Texas Natural Gas Is Delivering Climate Progress
Wed, August 28, 2019
Everyone knows Texas is a prolific natural gas producer, and in recent years it has also become a major exporter of liquefied natural gas, or LNG, to our trading partners all over the world. Indeed, the U.S. shale revolution, which began in Texas, has transformed the entire nation into an energy powerhouse.
What many people do not realize, however, is that the Texas-led gas boom has also been a valuable tool in addressing climate change. U.S. carbon dioxide emissions are currently at a 25-year low, thanks in large part to technological advances and surging natural gas production in the Lone Star State.
The use of clean and abundant natural gas has been the primary factor in reducing U.S. greenhouse gas emissions. As natural gas’ share of U.S. electricity grew from 19% in 2005 to 31% in 2017, carbon dioxide emissions from electricity generation declined by about 3.8 billion metric tons, a 28% drop. More than 60% of this decline is directly attributed to increased natural gas use, meaning affordable natural gas delivered a savings of over 2.3 billion metric tons of emissions avoided.
The export of LNG is also bringing these climate benefits to the world, particularly to China and India. By the end of 2019, U.S. LNG export capacity is expected to more than double, as several liquefaction units, sometimes called “trains,” become fully operational. With a total LNG export capacity approaching 8.9 billion cubic feet per day (Bcf/d) by year end, EIA predicts the United States will become the world’s third largest LNG exporter behind Australia and Qatar.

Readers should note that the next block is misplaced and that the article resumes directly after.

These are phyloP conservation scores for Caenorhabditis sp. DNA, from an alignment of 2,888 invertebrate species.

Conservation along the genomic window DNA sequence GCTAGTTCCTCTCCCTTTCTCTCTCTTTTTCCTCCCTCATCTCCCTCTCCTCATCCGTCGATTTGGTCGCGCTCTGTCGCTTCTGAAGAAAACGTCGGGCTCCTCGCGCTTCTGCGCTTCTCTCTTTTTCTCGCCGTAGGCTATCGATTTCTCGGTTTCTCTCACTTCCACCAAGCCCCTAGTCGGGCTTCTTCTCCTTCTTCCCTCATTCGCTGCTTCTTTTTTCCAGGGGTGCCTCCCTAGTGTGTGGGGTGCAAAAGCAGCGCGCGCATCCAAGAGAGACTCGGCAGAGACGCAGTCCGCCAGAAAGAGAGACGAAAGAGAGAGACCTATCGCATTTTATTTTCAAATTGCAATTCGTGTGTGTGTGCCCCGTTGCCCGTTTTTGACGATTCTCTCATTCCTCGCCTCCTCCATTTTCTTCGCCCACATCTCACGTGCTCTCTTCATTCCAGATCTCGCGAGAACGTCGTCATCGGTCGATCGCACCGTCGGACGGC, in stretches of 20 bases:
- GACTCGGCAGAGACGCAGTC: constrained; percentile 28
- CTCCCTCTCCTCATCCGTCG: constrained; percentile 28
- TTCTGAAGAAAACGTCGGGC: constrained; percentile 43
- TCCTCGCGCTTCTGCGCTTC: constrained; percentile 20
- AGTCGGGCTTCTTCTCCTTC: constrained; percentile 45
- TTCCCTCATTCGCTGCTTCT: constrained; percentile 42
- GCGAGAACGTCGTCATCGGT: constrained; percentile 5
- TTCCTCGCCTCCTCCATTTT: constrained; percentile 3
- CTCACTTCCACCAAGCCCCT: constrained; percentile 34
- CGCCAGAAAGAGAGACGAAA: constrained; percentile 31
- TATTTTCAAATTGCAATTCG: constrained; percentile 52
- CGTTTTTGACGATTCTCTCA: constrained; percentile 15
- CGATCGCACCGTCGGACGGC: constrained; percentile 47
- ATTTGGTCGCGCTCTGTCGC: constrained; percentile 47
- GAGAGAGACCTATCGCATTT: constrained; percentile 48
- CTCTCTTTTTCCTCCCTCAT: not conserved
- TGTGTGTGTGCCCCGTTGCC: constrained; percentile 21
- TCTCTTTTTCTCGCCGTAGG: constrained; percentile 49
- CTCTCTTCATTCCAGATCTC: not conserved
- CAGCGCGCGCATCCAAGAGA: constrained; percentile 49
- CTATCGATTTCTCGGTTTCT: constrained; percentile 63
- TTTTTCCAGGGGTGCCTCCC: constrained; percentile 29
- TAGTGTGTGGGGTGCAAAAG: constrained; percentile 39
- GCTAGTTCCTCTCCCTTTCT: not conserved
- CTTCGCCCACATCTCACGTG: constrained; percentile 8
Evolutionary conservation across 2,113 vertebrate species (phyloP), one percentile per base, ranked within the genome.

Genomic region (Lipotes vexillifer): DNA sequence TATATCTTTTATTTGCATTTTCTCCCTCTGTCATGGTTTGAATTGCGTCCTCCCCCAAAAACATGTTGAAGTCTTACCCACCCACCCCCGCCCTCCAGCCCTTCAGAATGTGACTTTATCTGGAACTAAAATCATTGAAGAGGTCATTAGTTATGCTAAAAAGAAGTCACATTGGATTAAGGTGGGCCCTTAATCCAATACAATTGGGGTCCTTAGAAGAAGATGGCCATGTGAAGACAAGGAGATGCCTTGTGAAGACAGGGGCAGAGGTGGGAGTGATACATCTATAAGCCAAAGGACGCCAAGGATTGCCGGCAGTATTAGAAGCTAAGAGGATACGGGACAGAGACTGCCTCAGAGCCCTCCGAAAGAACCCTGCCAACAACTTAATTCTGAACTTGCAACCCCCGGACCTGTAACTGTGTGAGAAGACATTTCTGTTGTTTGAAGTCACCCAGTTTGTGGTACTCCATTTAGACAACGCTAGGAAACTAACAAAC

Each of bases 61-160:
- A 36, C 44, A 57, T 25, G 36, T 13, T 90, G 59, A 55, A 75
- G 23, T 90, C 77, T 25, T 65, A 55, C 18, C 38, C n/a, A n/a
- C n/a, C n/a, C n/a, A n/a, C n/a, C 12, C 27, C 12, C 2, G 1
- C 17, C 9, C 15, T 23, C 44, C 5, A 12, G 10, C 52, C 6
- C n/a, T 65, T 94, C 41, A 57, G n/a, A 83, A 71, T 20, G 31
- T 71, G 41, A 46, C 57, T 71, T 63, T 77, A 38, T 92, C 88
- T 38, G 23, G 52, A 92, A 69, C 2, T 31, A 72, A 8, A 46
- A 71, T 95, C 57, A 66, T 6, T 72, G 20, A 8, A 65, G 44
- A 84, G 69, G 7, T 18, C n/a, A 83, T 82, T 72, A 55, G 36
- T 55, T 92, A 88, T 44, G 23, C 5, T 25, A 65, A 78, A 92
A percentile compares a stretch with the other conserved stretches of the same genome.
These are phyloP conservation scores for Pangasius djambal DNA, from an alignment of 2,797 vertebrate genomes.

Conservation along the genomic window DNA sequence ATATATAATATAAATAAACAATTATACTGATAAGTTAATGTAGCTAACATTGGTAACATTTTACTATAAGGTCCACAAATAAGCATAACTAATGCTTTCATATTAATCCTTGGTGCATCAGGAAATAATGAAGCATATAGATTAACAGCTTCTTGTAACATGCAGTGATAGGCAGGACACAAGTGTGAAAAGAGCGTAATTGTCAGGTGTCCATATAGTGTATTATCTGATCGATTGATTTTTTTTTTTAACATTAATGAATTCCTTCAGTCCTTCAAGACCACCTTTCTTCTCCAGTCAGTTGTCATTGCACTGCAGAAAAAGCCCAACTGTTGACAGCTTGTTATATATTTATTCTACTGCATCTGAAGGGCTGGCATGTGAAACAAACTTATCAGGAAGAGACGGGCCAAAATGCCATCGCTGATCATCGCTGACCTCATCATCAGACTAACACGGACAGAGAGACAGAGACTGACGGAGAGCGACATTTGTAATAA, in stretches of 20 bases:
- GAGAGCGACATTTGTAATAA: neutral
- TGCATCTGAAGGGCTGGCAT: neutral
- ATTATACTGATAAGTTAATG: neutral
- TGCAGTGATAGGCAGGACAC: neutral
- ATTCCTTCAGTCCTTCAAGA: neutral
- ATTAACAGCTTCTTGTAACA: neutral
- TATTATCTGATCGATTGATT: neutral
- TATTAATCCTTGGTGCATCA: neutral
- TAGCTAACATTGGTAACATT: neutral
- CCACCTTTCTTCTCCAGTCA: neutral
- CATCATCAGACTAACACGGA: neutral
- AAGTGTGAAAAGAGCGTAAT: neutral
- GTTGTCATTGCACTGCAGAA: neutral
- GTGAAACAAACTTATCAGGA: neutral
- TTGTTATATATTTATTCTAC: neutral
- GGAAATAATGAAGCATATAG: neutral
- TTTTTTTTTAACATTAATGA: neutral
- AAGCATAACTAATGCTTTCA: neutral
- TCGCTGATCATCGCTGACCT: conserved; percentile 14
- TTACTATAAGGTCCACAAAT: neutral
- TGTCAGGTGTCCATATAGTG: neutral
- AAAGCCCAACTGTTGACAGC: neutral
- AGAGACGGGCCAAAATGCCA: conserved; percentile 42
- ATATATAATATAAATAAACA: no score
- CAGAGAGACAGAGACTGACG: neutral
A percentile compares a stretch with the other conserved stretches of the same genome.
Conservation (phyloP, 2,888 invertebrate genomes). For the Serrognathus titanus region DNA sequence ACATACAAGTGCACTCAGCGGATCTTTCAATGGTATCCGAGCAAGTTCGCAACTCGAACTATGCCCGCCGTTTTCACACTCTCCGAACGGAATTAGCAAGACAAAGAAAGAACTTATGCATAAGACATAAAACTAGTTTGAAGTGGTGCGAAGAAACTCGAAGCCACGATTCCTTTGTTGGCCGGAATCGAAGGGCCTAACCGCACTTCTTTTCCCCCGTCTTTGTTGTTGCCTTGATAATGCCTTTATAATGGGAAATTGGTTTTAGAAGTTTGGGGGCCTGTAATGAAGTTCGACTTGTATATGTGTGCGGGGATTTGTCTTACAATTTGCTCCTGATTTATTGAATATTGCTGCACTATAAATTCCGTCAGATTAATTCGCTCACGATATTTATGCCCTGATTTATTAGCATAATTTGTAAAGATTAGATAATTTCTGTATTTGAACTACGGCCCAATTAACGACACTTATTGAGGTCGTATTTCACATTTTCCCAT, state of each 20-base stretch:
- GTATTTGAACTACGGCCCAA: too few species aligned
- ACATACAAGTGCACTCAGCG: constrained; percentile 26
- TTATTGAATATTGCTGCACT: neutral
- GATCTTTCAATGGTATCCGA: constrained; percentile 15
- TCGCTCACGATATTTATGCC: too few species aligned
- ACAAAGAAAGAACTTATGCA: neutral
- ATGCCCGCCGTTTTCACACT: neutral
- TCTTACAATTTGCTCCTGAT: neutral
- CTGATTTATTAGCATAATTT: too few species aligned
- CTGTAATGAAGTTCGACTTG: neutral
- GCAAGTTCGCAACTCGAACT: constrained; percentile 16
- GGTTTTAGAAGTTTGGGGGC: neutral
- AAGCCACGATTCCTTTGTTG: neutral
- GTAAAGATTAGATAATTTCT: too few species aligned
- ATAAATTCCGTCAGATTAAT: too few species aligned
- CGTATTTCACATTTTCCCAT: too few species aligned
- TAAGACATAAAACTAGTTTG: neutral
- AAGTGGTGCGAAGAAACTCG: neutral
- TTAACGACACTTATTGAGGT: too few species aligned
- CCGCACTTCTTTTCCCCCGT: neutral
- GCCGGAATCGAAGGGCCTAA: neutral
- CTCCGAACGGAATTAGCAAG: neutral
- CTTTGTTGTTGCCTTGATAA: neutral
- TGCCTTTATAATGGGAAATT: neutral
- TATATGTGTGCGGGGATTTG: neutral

By the end of 2020, the Texas coastline is expected to house two LNG export facilities, in Corpus Christi and Freeport, for a total of six trains with an export capacity of 4.1 Bcf/d. Three more facilities in Brownsville are also in the works, as well as a proposed facility along the Texas-Louisiana border.
U.S. natural gas, and Texas natural gas specifically, will soon be a leading driver of globalemissions reductions. But our progress extends beyond just carbon dioxide. Methane emissions from oil and gas are also trending in the right direction.
A recent report by the Environmental Partnership, a coalition of 65 oil and gas producers, highlights the significant efforts undertaken by producers to reduce emissions of greenhouse gases and volatile organic compounds. In 2018 alone, the companies collectively reduced emissions by surveying 78,000 sites, inspecting 56 million components, monitoring more than 132,000 manual liquids unloading events, and replacing or removing more than 3,000 pneumatic controllers from service. The companies found that only 0.16% of components were in need of repair, far below the U.S. Environmental Protection Agency’s estimate of 1.4%, and 99% of these were repaired within 60 days.
While production in the Permian Basin of West Texas and southeast New Mexico continues to soar to new heights, methane emissions relative to production are falling. According to a recent analysis, methane emissions intensity declined 57% in the Permian Basin and 24% nationwide between 2011 and 2017.
As technology continues to advance, the U.S. Energy Information Administration expects energy-related emissions to continue to decrease through the end of 2019. This will be aided by the adoption and implementation of revolutionary zero-emissions natural gas power plants, which can capture carbon dioxide while still providing affordable and reliable energy. By some estimates, these new plants are cost competitive with conventional natural gas power plants.
As the industry works to innovate and advance low-emissions technologies, gas-producing states such as Texas will be at the forefront of reducing our environmental footprint and transforming how we power the world.
Driven by a need to address climate change, natural gas is expected to comprise approximately 53% of the global energy mix by 2040. With growing export infrastructure, technological advances and continued production, Texas will play a key role in delivering global climate progress.
Steve Everley is a spokesman for Texans for Natural Gas.